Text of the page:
• Hard-Easy Bias: People tend to overestimate the difficulty of easy tasks, and underestimate the difficulty of hard ones. This is straightforward conservatism, although the paper framed it in a somewhat more complex model (it was the 8th bias covered in the paper, but I'm putting it out of order in this blog post).

That's 5 biases down, and 3 to go. The article has explained conservatism as a mistake made by a noisy information-processor, and explains 4 other biases as consequences of conservatism. So far so good.

Here's where things start to get... weird.

Simultaneous Overestimation and Underestimation

Bias 5 is termed exaggerated expectation in the paper. This is a relatively short section which reviews a bias dual to conservatism. Conservatism looks at the statistical relationship from the evidence, to the estimate formed in the brain. If there is noise in the information channel connecting the two, then conservatism is a statistical near-certainty.

Similarly, we can turn the relationship around. The conservatism bias was based on looking at P(estimate|evidence). We can turn it around with Bayes' Law, to examine P(evidence|estimate). If there is noise in one direction, there is noise in the other direction. This has a surprising implication: the evidence will be conservative with respect to the estimate, by essentially the same argument which says that the estimate will tend to be conservative with respect to the evidence. This implies that (under statistical assumptions spelled out in the paper), our estimates will tend to be more extreme than the data. This is the exaggerated expectation effect.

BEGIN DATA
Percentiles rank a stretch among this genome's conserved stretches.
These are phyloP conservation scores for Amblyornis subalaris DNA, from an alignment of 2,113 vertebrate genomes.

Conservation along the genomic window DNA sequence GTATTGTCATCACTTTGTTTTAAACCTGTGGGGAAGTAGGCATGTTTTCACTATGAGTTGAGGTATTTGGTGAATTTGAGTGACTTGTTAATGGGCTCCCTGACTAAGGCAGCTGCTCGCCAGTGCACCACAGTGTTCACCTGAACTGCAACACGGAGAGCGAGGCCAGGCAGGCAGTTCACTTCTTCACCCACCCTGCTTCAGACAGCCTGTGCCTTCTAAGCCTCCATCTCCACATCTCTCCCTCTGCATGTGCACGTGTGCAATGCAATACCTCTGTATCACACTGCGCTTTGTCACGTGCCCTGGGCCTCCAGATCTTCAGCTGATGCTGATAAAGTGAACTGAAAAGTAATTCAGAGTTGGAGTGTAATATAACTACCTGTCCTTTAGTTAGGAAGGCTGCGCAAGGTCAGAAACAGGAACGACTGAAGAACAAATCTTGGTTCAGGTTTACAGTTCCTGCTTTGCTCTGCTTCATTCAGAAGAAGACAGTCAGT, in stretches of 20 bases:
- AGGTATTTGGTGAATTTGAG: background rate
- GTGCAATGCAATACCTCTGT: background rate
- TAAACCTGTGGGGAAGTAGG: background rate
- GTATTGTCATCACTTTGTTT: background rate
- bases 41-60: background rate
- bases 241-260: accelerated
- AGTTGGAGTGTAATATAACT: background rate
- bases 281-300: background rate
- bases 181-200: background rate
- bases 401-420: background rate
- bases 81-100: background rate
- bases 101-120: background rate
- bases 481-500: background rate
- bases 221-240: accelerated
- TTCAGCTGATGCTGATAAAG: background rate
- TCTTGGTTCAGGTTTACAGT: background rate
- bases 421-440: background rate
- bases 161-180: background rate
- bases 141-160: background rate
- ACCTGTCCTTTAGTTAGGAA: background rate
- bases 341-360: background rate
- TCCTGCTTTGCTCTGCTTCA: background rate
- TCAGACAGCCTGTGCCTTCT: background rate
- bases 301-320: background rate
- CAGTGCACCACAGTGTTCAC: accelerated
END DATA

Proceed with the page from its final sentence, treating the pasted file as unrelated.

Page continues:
If you're like me, at this point you're saying what???

The whole idea of conservatism was that the estimates tend to be less extreme than the data! Now "by the same argument" we are concluding the opposite?

The section refers to a paper about this, so before moving further I took a look at that reference. The paper is Simultaneous Over- and Under- Confidnece: the Role of Error in Judgement Process by Erev et. al. It's a very good paper, and I recommend taking a look at it.